by Kevin Burton
God knows I am thankful. He also knows I’m not thankful enough.
My mind is on thanksgiving these days, being truly grateful to God for the things He has given me. Stopping, or at least slowing down, long enough to acknowledge that “every good gift and every perfect gift is from above (James 1:17).
My mind has also fastened on the phrase “our daily bread,” which we get from the Lord’s prayer (Matt. 6:9-13, Luke 11: 2-4).
Capital T Thanksgiving, the American national holiday, is more gluttony than gratefulness to God. By tradition on Thanksgiving Thursday, most will produce ten times as much food as is necessary strictly speaking, to feed the family.
No, it’s not wrong to have a feast once in a while. But it can distort the concept of daily bread.
After the children of Israel left Egypt, they were fed by God in the wilderness with manna, a substance provided by God to meet their nutritional needs.
That, folks, was daily bread.
They were told to gather a day’s worth of manna only. When some disobeyed and gathered more, they found the next morning that their manna had maggots in it and smelled.
The exception was that on Saturday they were to gather two days’ worth of manna, because they were not supposed to work on the Sabbath day.
How many days’ worth of food do you have in your house? Without getting too deep into calculations, I would guess my family has at least two months’ worth of food on hand. So if we couldn’t buy anything for that time period we wouldn’t starve. In that middle-class American context what does the phrase “our daily bread” really mean?
Here we get some help from the late Dr. R.C. Sproul, founder of Ligonier Ministries, in an article he wrote about the Lord’s prayer.
“Jesus teaches us to pray that God would give us daily bread (Matt. 6:11). Obviously Jesus was not telling His disciples to pray only for bread. But bread was a powerful symbol of God’s provision for His people in the Old Testament,” Sproul wrote.
“We remember how God cared for the Israelites when they were in the wilderness after their exodus from Egypt. Life in the wilderness was hard, and soon the people began to complain that it would be better to be back in Egypt, where they had wonderful food to eat.”
“In response to these complaints, God promised to ‘rain bread from heaven’ (Ex. 16:4). The next morning, when the dew lifted, there remained behind on the ground ‘a small round substance, as fine as frost. . . . It was like white coriander seed, and the taste of it was like wafers made with honey’ (vv. 14, 31). When God miraculously fed His people from heaven, he did so by giving them bread.”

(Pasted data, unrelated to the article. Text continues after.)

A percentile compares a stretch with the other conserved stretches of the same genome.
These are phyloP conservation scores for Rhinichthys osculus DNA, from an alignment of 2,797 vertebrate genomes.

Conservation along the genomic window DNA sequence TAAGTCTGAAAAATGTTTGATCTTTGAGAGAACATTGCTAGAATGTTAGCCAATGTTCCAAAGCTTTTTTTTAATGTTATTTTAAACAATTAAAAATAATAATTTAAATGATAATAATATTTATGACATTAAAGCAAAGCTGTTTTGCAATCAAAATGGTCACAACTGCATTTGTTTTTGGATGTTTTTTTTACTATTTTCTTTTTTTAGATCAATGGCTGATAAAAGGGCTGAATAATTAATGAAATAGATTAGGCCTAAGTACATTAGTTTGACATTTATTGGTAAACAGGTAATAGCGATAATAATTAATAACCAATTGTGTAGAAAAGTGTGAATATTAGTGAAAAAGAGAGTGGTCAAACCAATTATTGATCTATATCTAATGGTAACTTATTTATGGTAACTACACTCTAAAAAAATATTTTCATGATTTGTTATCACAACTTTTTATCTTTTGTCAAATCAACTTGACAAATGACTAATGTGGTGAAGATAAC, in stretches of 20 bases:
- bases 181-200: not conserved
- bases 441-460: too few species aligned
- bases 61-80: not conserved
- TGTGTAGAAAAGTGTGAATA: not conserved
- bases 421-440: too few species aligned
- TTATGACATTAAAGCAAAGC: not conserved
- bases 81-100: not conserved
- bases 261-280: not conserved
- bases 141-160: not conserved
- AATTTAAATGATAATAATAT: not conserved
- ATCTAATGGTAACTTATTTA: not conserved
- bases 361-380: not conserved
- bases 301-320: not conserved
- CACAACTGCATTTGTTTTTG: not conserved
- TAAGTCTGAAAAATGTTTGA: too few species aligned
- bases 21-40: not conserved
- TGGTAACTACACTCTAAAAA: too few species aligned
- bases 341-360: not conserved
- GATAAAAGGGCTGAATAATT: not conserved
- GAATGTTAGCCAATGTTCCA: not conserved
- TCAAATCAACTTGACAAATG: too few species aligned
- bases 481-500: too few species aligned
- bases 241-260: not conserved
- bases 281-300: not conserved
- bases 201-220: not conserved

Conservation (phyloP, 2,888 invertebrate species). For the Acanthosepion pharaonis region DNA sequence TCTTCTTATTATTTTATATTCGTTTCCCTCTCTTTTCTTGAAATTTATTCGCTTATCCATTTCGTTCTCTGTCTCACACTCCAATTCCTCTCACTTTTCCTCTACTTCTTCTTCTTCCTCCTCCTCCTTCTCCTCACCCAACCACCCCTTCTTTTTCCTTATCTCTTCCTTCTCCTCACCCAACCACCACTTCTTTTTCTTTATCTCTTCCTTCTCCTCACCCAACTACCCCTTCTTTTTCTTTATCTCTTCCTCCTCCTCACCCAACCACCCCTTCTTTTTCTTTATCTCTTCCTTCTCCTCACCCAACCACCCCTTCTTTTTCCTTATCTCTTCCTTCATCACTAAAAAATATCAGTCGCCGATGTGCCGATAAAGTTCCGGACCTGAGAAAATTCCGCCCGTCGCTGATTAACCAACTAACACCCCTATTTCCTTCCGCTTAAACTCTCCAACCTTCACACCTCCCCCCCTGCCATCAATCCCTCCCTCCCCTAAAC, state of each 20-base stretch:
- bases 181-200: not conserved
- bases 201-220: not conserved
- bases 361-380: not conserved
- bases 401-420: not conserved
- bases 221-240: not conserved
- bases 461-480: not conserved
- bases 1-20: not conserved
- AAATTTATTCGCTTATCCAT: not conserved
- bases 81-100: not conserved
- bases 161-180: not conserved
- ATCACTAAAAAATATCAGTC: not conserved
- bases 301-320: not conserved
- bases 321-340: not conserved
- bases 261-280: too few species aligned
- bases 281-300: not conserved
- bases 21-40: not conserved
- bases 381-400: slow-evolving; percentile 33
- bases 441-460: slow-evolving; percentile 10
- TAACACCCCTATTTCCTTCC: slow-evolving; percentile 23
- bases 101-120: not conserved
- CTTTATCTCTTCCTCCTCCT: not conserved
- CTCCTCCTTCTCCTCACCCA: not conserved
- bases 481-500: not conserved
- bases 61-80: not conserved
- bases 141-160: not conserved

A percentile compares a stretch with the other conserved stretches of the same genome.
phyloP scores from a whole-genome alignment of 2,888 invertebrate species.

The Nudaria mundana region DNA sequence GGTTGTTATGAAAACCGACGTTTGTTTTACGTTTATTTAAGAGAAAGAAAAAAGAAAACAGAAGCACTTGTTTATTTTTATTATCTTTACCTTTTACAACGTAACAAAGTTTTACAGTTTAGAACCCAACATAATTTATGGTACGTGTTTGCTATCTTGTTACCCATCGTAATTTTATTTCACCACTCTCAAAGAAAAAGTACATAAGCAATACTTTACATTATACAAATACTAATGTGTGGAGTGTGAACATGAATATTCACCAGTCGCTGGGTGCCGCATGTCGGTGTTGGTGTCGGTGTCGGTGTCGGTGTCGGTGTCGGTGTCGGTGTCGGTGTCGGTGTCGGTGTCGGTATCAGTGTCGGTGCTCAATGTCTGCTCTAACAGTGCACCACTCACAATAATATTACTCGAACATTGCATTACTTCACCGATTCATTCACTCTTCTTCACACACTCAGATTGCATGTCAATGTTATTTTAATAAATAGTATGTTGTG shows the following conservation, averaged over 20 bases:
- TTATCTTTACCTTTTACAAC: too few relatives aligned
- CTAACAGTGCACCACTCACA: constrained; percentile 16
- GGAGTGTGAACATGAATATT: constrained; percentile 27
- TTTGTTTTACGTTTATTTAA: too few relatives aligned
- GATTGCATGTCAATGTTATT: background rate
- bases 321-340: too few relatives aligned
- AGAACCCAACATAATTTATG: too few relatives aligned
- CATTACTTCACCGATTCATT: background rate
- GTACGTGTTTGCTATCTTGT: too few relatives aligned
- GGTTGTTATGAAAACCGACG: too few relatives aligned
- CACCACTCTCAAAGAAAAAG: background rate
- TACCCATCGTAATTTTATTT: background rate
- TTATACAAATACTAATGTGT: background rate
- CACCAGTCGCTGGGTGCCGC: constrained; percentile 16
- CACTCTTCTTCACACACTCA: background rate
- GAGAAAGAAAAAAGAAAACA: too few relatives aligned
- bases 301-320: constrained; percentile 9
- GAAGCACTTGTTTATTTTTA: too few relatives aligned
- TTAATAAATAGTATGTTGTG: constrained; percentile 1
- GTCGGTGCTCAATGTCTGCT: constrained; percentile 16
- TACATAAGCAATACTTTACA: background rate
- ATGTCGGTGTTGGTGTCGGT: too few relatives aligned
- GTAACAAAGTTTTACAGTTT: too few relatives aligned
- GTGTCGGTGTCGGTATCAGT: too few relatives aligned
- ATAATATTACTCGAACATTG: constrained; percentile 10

“After the Korean War ended, South Korea was left with a large number of children who had been orphaned. Relief agencies came in to deal with all the problems that arose in connection with having so many orphan children,” Sproul wrote.
“One of the people involved in this relief effort told me about a problem they encountered with the children who were in the orphanages. Even though the children had three meals a day provided for them, they were restless and anxious at night and had difficulty sleeping. As they talked to the children, they soon discovered that the children had great anxiety about whether they would have food the next day.”
“To help resolve this problem, the relief workers in one particular orphanage decided that each night when the children were put to bed, the nurses there would place a single piece of bread in each child’s hand. The bread wasn’t intended to be eaten; it was simply intended to be held by the children as they went to sleep,” Sproul wrote.
“It was a ‘security blanket’ for them, reminding them that there would be provision for their daily needs. Sure enough, the bread calmed the children’s anxieties and helped them sleep. Likewise, we take comfort in knowing that our physical needs are met, that we have food, or ‘bread,’ for our needs.”
“This petition of the Lord’s Prayer, then, teaches us to come to God in a spirit of humble dependence, asking Him to provide what we need and to sustain us from day to day,” Sproul wrote.
Lord, help me that I won’t look at my Thanksgiving Day feast, or my two-month supply of bread, and forget Who it comes from, or fail to come to You daily for fellowship and provision.